Traveling the Appalachian Trail

Appalachian Trail

near Roan Mountain, Tennessee

To be immersed in a foreign world, one doesn’t necessarily need to leave the country. If you’re American, for example, you could go to parts of Miami. Even better, you could take a hike on the Appalachian Trail.

Completed in 1937, the 2175-mile long Appalachian Trail stretches from Georgia to Maine. Many people, myself included, know the trail primarily through day hikes or weekend backpacking excursions. I took the picture above, for instance, in early December while on a day hike with friends in northeast Tennessee.

Others, however, know the trail because they have hiked the whole darned thing. Called thru-hikers, these veterans will attest that all you need to do to enter another world is leave the indoors (which abound in light switches, mattresses, and the occasional swivel chair) and step into the outdoors (which abound in several billion trees and hard sleeping surfaces). Next you will need to step, and step, and—well, you’ll need to keep stepping for a very long time. You are now in foreign territory, on foot and surrounded by trees.

The best known writer to have walked significant swaths of the Appalachian Trail is Bill Bryson. In his book A Walk in the Woods, he describes a trail that cultivates an appreciation for the simple things (“low-level ecstasy,” he calls it). He describes how even a few days on the trail can make stepping through a doorway a disorienting experience and how it enables the taste of white bread to convey you “to the very brink of orgasm.” Some of his most insightful observations concern how one’s worldview shifts when you depend only on your legs for movement. He writes:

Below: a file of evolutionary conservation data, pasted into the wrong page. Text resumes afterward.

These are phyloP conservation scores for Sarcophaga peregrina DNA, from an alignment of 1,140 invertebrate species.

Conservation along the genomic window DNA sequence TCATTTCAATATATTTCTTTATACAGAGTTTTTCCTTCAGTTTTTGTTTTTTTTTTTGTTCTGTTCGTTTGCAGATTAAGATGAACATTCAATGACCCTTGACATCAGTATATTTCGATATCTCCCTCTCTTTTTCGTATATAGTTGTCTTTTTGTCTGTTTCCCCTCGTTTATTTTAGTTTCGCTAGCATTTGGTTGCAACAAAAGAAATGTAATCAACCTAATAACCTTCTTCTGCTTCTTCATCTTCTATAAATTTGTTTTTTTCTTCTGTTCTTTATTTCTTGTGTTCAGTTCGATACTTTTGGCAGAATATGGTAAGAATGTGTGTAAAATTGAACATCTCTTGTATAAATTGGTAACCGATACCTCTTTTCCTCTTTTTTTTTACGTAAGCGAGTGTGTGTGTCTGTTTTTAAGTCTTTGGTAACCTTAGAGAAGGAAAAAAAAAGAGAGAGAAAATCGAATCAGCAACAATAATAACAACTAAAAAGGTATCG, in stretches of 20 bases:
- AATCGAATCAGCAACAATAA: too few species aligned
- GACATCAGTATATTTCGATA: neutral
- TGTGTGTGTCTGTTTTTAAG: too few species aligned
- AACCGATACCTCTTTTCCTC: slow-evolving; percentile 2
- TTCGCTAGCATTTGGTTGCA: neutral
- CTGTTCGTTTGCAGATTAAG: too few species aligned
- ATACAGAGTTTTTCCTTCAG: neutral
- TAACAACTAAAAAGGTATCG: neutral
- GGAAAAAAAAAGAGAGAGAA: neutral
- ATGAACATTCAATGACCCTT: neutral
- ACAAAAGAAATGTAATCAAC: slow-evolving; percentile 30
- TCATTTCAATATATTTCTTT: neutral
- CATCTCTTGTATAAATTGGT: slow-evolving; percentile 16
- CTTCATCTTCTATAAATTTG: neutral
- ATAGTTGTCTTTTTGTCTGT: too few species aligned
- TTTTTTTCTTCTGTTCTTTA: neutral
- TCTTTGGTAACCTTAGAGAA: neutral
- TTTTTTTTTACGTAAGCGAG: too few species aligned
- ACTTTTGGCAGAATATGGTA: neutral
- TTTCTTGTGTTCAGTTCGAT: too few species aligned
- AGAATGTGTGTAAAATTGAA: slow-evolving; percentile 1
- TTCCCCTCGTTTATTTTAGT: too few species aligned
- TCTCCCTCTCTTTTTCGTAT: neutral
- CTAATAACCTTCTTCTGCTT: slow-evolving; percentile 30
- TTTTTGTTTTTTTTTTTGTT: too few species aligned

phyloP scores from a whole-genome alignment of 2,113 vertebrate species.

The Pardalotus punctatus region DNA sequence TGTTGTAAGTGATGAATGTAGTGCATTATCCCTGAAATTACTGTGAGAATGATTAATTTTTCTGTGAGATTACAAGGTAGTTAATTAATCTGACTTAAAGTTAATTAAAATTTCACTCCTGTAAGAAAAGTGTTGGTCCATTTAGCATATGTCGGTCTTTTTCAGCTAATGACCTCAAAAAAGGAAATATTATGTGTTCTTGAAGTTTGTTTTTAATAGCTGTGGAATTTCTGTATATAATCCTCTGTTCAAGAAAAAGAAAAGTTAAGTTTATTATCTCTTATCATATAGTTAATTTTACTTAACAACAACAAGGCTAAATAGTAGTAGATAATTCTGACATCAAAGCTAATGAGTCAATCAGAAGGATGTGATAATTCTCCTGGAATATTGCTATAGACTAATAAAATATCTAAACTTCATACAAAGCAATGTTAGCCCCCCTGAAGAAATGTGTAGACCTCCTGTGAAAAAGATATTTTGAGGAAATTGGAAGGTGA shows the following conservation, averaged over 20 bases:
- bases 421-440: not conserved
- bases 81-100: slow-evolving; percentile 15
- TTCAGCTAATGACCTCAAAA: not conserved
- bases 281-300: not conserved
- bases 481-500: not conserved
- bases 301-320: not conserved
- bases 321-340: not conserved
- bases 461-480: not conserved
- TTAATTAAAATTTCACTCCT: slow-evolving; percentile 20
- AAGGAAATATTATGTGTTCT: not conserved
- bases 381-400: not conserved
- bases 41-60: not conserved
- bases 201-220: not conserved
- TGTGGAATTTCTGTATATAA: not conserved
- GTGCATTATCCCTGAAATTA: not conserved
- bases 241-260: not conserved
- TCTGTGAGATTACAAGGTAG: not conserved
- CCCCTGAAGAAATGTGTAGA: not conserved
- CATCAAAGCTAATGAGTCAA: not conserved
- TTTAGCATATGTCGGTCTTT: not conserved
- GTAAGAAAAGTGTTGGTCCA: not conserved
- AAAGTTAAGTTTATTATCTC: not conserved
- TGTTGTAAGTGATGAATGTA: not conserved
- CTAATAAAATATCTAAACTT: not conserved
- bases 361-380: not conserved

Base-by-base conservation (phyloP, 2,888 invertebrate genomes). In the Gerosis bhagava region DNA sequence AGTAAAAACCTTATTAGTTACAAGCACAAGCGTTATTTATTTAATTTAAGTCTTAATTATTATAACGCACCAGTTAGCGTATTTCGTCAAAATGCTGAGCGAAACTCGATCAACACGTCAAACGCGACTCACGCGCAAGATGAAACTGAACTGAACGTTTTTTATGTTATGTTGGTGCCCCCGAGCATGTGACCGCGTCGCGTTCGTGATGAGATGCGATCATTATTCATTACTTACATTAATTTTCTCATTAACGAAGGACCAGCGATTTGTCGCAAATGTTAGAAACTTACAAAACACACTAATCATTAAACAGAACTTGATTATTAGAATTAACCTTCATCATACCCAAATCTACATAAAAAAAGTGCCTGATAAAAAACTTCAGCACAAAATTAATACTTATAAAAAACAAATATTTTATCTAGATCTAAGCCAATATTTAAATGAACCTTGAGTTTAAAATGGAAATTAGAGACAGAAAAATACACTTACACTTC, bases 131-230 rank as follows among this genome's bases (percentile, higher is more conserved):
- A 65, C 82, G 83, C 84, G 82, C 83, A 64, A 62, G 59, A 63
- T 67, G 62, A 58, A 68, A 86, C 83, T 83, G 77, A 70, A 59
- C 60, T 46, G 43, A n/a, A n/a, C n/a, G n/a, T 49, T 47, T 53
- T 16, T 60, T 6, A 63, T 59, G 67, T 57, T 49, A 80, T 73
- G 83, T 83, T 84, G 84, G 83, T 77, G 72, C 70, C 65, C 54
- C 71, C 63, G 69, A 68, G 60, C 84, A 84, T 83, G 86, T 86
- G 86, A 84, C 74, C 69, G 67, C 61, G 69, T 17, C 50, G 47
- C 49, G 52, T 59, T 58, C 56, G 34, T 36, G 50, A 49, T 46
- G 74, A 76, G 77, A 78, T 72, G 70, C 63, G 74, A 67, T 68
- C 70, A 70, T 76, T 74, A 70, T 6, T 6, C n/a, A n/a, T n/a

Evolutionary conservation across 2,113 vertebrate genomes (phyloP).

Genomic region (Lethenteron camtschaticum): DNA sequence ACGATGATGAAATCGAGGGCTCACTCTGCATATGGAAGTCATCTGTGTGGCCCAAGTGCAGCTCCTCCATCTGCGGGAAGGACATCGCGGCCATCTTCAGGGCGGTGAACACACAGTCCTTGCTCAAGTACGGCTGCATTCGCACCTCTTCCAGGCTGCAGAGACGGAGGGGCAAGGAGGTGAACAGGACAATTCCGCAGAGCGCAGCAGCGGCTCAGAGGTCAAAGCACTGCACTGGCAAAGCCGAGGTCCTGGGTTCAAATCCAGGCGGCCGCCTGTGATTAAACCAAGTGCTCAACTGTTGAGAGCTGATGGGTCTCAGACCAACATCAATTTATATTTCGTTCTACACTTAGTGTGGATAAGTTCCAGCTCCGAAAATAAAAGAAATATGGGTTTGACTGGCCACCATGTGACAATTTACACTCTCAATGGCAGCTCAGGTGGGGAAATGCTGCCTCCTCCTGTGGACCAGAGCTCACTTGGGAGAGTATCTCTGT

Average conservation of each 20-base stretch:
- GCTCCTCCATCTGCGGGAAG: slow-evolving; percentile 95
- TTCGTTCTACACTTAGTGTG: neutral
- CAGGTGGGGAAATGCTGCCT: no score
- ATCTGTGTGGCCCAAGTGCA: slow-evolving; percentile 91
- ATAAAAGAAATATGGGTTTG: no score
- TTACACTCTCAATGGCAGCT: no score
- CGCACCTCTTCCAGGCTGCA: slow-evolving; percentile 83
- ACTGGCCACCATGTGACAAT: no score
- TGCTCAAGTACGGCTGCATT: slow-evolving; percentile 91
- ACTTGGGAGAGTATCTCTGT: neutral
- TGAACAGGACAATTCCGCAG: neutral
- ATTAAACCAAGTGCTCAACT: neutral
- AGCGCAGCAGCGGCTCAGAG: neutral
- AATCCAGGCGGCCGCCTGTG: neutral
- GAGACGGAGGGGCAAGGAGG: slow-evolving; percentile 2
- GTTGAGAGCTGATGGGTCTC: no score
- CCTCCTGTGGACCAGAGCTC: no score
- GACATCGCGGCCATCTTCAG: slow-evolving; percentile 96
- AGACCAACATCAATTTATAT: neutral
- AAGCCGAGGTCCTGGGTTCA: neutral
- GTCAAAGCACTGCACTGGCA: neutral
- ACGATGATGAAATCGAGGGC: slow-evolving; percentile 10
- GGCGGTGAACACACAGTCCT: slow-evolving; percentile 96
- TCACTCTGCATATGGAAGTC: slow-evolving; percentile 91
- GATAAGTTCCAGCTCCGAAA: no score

Distance changes utterly when you take the world on foot. A mile becomes a long way, two miles literally considerable, ten miles whopping, fifty miles at the very limits of conception. The world, you realize, is enormous in a way that only you and a small community of fellow hikers know. Planetary scale is your little secret.

Three to four million people visit the Appalachian Trail each year; only 500 to 600 hike the whole thing.  For more information about America’s greatest footpath, including a list of noteworthy thru-hikers (there are some tough 81-year-old men and 8-year-old girls out there), visit the Appalachian Trail Conservancy website. Also, for an account of one thru-hiker’s journey, check out Bryan Kent Gomes’ site; he includes some nice quotes at the head of each week’s entry.

Posted by | Comments (3)  | December 31, 2009
Category: Images from the road, Travel Writing


3 Responses to “Traveling the Appalachian Trail”

  1. Lindsey Says:

    The AT and especially the Blue Ridge mountains are a magical place!

  2. Robyn Says:

    I’m so glad you posted something about the AT – very dear to my heart. I thru-hiked in ’98 and fell in love with the trail, the culture and the east (I live in Boulder, CO). I’ve always wanted to hike it again.
    I really liked BKG’s blog and just spent some time reading some of this posts. So inspiring.
    Here’s a link to one of my posts about the AT as well…
    http://nomadneedles.wordpress.com/2008/10/11/the-appalachian-trail-part-1-of-3/

    Thanks again.

  3. » How travel can give weight to our words :: Vagablogging :: Rolf Potts Vagabonding Blog Says:

    […] For a post I did last year on this famous trail, click on Traveling the Appalachian Trail. […]